Probably worth a double-check, but it's entirely possible that the two episodes were filmed on the same day.

 
eggshaped
947564.  Fri Oct 26, 2012 6:27 am Reply with quote

re chinstrap penguins, it's not a chin in the strictest sense of the word:

 
zomgmouse
947576.  Fri Oct 26, 2012 7:13 am Reply with quote

Some more flopping about on the webs led me to the Siamang, the female of which has a skull that looks something like this (linked for size).
Is that a mental protuberance I see before me?

The Siamang also looks Quite Interesting for that throat pouch it has.

 
Celebaelin
947584.  Fri Oct 26, 2012 7:53 am Reply with quote

Quote:
Mandibular prognathism (progenism)

Pathologic mandibular prognathism is a potentially disfiguring, genetic disorder where the lower jaw outgrows the upper, resulting in an extended chin.

The condition is colloquially known as Habsburg jaw, Habsburg lip or Austrian Lip (see House of Habsburg) due to its prevalence in that bloodline.[4] The trait is easily traceable in portraits of Habsburg family members.[5] This has provided tools for people interested in studying genetics and pedigree analysis. Most instances are considered polygenetic.[6]

It is alleged to have been derived through a female from the princely Polish family of Piasts, its Masovian branch. The deformation of lips is clearly visible on tomb sculptures of Mazovian Piasts in the St. John's Cathedral in Warsaw. However this may be, there exists evidence that the trait is longstanding. It is perhaps first observed in Maximilian I (14591519).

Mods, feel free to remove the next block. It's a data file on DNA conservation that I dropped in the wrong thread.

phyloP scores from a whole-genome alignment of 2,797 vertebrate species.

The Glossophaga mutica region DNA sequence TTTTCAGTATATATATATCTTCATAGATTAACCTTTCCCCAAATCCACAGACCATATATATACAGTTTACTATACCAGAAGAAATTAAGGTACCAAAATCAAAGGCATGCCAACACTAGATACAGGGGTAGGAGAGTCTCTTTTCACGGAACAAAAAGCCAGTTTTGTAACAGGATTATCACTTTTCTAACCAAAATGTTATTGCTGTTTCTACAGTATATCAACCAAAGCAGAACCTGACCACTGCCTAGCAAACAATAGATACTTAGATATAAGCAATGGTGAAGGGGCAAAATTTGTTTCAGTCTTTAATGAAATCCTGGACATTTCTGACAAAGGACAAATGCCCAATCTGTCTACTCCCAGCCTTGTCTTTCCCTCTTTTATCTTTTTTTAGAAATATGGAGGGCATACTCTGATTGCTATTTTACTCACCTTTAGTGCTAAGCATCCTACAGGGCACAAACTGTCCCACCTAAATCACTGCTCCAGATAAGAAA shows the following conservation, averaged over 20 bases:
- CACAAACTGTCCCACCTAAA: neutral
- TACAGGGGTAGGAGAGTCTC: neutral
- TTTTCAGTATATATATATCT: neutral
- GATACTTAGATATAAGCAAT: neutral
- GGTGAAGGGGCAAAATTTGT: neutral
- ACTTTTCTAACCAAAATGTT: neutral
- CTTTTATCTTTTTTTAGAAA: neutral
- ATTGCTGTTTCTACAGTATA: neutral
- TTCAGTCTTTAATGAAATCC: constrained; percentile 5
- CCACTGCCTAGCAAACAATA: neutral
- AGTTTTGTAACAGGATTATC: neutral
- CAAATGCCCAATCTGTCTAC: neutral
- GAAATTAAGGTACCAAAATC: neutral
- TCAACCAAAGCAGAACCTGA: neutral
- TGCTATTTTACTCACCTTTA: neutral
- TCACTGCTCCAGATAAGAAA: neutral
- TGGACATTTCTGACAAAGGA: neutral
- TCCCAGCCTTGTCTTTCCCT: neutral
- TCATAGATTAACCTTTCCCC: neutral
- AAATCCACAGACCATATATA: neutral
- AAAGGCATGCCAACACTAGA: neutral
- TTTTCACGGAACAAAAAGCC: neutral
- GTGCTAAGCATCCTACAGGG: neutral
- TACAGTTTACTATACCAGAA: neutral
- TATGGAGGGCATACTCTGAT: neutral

Traits such as these that were common to royal families are believed to have been passed on and exaggerated over time through royal intermarriage which caused acute inbreeding. Due to the large amount of politically motivated intermarriage among Habsburgs, the dynasty was virtually unparalleled in the degree of its inbreeding. Charles II of Spain is said to have had the most pronounced case of the Habsburg jaw on record. His jaw was so deformed that he was unable to chew.

Many dog breeds have underbite, particularly those with short faces, like Shih Tzus and Boxers. This may be due, as in the case of bulldogs, to a slower growing maxilla in relation to the mandible.

http://en.wikipedia.org/wiki/Prognathism#Mandibular_prognathism_.28progenism.29

Quote:
Prognathia (undershot, or monkey or sow mouth in horses) is found when the mandible is longer than the maxilla. It is identified on oral examination by finding the mandibular incisors in contact with or rostral to the maxillary incisors. In brachycephalic dogs and Persian cats, it is considered a normal breed characteristic. Despite being seen to varying degrees, it rarely requires any specific treatment. If a foal is badly affected, suckling may be impossible; treatment, if feasible, consists of rasping or shearing the offending points and projections. In ruminants, it is often seen, to minor degrees, at birth, and it corrects spontaneously as the animal grows. More severe anomalies can impair the ability to graze and masticate and, therefore, have more serious repercussions.

http://www.merckvetmanual.com/mvm/index.jsp?cfile=htm/bc/20202.htm

So while most cats may not normally have chins acromegalic (Mandibular prognathic) cats (Persians), and indeed some dog breeds, do. Where's my badge?

 
RLDavies
947600.  Fri Oct 26, 2012 8:54 am Reply with quote

I'd say (along with Merck) that prognathism is an overgrown mandible. In humans, a chin is already present and enlarges along with the rest of the jaw.